Students race their teams’ animals horizontally across the chalkboard by answering questions asked by you. However, the added excitement comes from the mysterious bonus and pitfall cards.
Archived from Englipedia.
Originally submitted by Natasha Anders / Charlotte Steggall on Nov 7, 2007.
- Cutouts of animals or Mario Kart characters (not included): For the MK characters, see the variation below.
- 20 magnetized numbered cards: Prepare a question for each card, keeping in mind the topic or grammar point the students are reviewing. Throw in a few general knowledge questions as well. Also, prepare five Question Mark cards. These are 'Mystery' - each colour represents a bonus or pitfall. Some examples of things I wrote on the Mystery cards are: 3 moves forward, give 2 moves to any other group, gain three moves if the entire group says “she sells seashells…” 3 times, lose 3 moves, etc. Allocate 1-3 points to each card. Finally, scatter a few bonuses and pitfalls in amongst the regular numbered cards too – to keep it interesting and tense.
- 5 magnetized question mark cards, each one a different colour.
- After drawing horizontal lines on the board, one for each group and notching them off 1-20, stick the numbered and Question Mark cards on the board.
- Have a representative from each group play Janken to determine which group gets first pick on the animals!
- Once each group has chosen an animal picture, place them at the beginning of their respected horizontal line.
- Have the JTE choose the first number and you ask the question that corresponds with that number.
- The group that correctly answers the question will have their animal advance by however many points the question is worth.
- That group gets to choose the next number.
- The winner of the game is the group whose animal is the furthest along the line by the time you run out of questions or time.
- You could turn it into a command game, with each number being an instruction for students to do something. For example, "Bring me three things that start with the letter P,” or “Count how many windows are in the room and write the answer – in ENGLISH – on the board,” etc. The group which completes the task first receives the point/s.
Charlotte Steggall's Variation:
- You'll need pictures of the main Mario Kart characters: Mario, Luigi, Princess Peach, Donkey Kong, Kupa/Bowser and Yoshi. You'll also need magnets to affix the pictures to the board.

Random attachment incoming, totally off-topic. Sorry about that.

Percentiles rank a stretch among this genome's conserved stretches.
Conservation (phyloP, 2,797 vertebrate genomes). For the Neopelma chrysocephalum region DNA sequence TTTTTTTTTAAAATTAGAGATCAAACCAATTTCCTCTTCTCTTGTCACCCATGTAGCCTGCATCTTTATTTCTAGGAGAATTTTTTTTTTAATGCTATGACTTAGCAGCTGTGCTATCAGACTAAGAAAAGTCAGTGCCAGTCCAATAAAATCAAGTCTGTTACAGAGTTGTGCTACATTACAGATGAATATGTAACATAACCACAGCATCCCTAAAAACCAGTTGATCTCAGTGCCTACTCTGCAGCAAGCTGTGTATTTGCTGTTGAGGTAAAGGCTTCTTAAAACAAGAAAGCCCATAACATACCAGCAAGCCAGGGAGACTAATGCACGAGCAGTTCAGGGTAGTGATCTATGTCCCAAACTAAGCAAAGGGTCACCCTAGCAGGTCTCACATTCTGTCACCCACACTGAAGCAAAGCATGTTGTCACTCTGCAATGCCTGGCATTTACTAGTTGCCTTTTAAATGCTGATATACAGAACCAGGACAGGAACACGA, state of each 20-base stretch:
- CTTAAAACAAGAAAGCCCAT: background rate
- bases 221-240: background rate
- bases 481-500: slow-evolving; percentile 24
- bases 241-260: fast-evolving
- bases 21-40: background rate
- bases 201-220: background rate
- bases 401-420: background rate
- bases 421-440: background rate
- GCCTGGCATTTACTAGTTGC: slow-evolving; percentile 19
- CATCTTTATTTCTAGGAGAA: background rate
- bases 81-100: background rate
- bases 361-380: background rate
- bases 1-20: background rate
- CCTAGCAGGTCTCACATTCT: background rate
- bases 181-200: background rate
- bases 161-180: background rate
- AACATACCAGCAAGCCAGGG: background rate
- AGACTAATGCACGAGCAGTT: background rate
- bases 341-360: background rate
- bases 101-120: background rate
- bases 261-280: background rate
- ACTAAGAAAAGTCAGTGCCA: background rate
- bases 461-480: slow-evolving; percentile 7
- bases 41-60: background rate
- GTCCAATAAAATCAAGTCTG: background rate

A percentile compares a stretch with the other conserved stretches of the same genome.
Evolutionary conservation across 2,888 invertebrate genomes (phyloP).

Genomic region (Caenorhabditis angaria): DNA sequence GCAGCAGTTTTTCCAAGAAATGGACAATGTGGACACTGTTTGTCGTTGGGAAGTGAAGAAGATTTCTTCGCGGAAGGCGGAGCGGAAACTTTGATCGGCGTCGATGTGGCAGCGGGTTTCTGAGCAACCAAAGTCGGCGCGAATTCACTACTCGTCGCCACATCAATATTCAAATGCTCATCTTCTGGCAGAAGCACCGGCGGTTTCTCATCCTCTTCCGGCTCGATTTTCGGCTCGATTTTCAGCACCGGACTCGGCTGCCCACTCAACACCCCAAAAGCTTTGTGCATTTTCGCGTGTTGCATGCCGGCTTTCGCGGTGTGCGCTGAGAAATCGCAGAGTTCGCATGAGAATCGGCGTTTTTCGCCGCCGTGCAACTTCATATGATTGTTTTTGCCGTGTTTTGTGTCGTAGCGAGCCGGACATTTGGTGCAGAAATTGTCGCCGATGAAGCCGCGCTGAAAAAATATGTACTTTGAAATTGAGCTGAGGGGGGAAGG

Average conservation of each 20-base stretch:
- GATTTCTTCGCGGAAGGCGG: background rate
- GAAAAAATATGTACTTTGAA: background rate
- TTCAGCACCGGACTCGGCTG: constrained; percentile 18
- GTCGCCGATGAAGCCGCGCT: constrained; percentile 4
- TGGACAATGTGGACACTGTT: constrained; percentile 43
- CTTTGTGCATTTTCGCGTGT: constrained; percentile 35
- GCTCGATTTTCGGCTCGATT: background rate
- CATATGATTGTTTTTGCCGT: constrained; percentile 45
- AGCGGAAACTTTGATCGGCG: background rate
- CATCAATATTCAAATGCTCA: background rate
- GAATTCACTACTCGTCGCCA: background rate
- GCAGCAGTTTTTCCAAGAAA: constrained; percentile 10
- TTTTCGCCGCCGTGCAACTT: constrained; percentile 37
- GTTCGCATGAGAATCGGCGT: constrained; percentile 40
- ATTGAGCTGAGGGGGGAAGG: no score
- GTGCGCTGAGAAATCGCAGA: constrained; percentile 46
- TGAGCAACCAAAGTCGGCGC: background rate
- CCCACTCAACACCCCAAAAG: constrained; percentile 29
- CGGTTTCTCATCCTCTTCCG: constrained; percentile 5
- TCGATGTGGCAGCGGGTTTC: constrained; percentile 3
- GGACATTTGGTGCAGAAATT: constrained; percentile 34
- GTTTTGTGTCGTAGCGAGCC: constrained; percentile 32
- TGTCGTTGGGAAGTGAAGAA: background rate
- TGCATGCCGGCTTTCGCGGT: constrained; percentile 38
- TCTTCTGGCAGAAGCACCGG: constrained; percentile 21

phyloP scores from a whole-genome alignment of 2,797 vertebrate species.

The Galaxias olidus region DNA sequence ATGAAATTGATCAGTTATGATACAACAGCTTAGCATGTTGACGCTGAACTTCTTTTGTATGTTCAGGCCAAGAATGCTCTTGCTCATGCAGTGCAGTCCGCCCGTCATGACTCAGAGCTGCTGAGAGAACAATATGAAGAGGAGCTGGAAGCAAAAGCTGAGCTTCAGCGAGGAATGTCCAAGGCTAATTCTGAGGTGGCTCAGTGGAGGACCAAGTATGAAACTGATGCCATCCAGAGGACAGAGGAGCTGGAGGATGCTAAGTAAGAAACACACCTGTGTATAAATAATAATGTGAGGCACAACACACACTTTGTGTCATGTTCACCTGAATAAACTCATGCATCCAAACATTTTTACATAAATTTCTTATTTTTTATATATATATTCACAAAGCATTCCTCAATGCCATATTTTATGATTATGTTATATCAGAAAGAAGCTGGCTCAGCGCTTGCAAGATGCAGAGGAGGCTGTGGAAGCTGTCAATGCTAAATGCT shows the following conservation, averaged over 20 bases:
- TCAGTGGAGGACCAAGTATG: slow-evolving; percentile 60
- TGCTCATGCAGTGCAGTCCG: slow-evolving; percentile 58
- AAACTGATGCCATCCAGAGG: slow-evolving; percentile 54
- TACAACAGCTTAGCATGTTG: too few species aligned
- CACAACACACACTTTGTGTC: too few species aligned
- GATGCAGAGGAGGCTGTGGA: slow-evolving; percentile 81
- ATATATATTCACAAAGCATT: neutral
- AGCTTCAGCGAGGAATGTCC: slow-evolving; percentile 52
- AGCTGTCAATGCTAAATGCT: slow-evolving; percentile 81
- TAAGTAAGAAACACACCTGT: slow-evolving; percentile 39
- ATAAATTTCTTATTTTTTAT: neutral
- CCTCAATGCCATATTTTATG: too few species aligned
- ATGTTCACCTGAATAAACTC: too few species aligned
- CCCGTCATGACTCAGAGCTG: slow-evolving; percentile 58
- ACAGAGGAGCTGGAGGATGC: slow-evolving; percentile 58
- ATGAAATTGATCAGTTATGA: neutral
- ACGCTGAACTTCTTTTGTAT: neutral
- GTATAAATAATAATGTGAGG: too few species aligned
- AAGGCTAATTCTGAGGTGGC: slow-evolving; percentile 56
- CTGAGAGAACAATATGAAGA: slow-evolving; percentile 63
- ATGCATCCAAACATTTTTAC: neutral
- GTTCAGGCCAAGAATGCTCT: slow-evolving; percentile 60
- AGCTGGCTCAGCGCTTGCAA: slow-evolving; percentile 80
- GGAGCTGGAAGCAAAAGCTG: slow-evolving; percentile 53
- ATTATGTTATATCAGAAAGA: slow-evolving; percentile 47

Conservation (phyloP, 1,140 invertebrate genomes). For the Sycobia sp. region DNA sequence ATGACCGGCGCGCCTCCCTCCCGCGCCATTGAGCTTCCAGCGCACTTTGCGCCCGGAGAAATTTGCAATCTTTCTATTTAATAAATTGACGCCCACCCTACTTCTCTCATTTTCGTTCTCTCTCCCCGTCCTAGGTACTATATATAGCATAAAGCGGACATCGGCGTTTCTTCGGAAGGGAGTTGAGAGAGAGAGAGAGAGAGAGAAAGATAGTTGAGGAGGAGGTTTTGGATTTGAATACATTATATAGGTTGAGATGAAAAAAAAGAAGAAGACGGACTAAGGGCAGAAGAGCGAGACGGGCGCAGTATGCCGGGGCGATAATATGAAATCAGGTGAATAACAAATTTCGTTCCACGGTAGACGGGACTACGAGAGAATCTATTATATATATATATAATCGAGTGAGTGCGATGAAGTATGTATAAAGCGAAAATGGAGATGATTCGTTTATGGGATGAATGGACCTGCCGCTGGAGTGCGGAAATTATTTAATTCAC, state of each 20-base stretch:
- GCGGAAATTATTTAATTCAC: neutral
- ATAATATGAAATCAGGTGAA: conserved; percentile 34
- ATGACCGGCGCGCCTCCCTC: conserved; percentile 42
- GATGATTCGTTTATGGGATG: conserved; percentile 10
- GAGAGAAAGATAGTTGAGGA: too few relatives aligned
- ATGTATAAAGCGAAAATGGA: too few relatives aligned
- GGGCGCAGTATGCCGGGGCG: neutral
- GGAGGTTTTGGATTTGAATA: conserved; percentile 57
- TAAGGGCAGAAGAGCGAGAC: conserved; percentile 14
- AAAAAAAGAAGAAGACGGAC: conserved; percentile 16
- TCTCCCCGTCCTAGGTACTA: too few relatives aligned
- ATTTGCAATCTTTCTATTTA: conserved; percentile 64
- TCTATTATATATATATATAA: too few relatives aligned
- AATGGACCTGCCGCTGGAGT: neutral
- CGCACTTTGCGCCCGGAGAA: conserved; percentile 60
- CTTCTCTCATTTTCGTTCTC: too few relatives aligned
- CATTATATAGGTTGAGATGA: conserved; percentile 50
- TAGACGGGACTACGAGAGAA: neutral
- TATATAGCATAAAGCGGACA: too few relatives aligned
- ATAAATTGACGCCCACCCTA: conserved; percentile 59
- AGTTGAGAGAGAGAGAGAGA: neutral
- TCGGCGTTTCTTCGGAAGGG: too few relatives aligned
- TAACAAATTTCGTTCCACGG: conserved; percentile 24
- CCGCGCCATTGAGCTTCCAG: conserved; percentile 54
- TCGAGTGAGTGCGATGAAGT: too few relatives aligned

- Start by writing "Stage 1-5" plus a Finishing Line on the board.
- Each line of students is a team, with their own Mario Kart character. I got them to choose their characters by fanning them out face down and asking the first person to pick one. NOTE: When Kupa is picked, explain that he is actually called Bowser in the West. They'll love this gaming related culture point!
- After the characters are chosen, affix them to the board, just before "Stage 1" and get the first row of students to stand up.
- Ask a general question, similar to Englipedia's Criss-Cross questions: How old are you? When is your birthday? What day is it tomorrow? etc. If a student can answer it, they raise their hand..
- If they answer correctly, they turn to the next person in their line and ask them a question using the grammar you wish to be practiced. In my case this was "Do you...with...?": "Do you play tennis with your family?"
- The next student answers, "Yes, I do." or "No, I don't." and then stands up, letting the first person sit down. You move their character one stage along the blackboard each time one student sits down and the next one stands up.
- The first team to get their character to Stage 5 is the winner and that team receives one point. Play until the students become bored.
I know it’s a lot of work, but you can use the numbered cards for anything afterwards. Don’t put your questions on the back of the numbered cards; instead type a list of questions/bonuses/pitfalls to correspond with the numbers or Mystery cards. It's a bit like jeopardy but the kids get a huge kick out of watching their animals progressing across the board.
If you do decide to turn it into a command game, it’s best to have the kids play janken within their groups to decide the order in which each member will play. That way everybody has the opportunity to participate (this also eliminates the possibility of having the same kid answering every single question)
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